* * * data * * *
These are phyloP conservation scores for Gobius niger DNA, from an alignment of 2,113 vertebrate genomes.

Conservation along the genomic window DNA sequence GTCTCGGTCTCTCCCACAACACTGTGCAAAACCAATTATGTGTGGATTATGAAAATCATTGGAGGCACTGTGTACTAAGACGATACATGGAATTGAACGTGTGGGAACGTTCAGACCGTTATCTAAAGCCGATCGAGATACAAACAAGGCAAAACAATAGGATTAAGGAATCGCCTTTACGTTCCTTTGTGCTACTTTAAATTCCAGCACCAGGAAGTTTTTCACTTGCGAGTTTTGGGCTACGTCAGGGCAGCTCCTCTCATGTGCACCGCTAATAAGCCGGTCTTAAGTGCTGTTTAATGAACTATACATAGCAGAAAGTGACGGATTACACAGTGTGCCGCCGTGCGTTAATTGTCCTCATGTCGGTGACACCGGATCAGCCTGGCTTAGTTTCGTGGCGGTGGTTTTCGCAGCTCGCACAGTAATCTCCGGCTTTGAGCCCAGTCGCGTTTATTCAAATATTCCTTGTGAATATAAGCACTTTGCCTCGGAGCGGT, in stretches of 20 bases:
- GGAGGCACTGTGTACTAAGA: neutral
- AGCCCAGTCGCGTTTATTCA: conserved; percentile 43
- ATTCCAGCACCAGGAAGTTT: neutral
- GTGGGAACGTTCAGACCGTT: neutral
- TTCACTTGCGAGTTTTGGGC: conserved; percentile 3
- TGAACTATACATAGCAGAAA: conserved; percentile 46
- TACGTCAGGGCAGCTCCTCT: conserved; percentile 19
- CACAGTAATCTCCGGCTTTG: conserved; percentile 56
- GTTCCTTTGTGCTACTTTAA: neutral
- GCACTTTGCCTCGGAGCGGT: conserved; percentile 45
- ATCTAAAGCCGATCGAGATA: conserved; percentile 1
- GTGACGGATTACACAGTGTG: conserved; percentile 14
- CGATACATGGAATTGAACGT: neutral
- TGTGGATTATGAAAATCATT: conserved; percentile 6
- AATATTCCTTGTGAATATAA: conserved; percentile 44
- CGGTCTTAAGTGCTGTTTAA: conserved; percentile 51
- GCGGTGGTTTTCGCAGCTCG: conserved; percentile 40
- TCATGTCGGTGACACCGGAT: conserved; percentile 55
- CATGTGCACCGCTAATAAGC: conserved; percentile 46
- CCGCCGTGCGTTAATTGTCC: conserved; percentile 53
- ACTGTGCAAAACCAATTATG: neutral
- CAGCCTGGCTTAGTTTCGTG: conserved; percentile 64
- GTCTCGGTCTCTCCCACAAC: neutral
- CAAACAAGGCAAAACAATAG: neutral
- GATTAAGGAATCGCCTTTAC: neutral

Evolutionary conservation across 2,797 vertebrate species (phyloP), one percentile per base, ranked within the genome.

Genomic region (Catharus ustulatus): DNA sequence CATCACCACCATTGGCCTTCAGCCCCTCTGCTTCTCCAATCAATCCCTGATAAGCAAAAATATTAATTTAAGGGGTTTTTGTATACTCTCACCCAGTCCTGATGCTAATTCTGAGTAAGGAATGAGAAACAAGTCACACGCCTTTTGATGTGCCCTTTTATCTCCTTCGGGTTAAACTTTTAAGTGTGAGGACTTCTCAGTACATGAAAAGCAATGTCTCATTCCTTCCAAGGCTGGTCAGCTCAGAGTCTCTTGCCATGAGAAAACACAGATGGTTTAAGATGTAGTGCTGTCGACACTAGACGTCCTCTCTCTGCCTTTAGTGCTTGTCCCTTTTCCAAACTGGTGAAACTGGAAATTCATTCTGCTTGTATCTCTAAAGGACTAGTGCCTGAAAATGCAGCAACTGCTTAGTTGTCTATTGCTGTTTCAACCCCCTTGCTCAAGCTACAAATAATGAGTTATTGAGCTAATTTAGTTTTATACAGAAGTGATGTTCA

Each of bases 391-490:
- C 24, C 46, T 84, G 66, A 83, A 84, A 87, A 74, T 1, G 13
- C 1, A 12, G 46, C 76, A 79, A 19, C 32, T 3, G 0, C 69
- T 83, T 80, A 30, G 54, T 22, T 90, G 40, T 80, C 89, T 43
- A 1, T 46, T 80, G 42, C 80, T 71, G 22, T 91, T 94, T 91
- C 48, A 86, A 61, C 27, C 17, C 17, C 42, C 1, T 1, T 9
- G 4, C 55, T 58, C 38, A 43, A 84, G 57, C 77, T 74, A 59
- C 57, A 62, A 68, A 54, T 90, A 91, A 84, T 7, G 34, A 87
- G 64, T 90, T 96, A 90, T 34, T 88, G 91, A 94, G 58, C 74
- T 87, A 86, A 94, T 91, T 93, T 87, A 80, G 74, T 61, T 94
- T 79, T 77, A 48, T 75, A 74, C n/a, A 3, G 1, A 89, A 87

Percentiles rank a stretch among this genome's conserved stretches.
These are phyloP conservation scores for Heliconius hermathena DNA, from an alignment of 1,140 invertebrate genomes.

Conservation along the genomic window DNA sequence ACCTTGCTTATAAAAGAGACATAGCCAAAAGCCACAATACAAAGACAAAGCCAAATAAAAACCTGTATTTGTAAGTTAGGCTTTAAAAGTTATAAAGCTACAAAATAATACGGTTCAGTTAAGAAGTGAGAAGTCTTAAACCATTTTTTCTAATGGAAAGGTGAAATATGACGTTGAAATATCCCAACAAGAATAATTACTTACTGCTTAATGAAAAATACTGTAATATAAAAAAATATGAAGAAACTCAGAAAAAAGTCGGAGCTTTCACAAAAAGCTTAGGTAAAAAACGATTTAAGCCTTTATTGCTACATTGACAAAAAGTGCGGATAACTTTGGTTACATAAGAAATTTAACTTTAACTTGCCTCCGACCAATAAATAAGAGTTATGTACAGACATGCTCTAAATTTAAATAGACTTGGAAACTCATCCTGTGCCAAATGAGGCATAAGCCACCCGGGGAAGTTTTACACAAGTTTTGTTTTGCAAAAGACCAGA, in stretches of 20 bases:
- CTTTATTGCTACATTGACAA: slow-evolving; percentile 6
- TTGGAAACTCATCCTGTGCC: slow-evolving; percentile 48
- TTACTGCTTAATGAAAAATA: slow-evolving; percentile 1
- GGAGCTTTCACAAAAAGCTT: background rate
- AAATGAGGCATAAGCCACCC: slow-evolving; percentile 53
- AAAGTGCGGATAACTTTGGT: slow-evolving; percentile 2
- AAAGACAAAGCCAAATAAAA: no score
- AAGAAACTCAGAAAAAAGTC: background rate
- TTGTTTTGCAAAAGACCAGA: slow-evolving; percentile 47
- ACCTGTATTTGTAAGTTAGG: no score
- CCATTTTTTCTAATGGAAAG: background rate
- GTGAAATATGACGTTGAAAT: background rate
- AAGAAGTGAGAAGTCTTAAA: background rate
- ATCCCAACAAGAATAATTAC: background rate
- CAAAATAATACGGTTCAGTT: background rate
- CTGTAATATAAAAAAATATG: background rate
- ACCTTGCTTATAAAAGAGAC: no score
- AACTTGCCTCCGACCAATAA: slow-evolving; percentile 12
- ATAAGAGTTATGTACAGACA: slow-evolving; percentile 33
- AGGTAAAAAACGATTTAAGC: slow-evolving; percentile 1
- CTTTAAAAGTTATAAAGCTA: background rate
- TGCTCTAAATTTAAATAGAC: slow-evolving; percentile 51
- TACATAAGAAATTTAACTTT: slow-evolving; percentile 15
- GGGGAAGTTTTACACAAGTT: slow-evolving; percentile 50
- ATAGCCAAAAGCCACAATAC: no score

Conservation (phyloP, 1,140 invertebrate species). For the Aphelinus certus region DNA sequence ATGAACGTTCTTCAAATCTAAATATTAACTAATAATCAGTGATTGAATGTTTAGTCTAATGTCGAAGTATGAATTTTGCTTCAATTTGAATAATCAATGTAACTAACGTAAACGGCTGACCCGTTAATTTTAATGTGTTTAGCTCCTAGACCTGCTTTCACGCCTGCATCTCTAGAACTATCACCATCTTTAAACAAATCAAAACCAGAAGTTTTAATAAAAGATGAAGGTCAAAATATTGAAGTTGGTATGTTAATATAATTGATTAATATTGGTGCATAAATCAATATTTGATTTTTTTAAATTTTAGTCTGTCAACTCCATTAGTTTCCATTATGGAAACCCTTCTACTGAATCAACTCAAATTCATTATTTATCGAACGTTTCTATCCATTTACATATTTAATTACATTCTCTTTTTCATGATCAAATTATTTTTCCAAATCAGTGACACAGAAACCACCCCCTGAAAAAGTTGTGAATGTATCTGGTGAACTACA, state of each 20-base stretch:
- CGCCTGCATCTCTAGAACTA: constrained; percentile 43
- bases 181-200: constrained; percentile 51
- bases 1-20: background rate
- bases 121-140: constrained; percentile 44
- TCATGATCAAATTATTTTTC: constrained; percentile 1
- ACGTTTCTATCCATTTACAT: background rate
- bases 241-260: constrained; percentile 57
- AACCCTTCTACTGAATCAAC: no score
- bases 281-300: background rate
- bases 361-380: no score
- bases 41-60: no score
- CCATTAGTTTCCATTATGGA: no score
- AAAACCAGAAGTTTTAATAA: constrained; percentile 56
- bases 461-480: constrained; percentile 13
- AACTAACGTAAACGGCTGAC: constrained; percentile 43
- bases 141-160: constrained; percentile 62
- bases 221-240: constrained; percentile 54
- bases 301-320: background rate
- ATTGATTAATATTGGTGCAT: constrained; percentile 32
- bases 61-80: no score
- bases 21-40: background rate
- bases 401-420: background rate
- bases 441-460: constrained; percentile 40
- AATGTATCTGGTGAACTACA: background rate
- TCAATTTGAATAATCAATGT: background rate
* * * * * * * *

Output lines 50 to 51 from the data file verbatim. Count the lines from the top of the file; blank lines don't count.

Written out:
- AAAGACAAAGCCAAATAAAA: no score
- AAGAAACTCAGAAAAAAGTC: background rate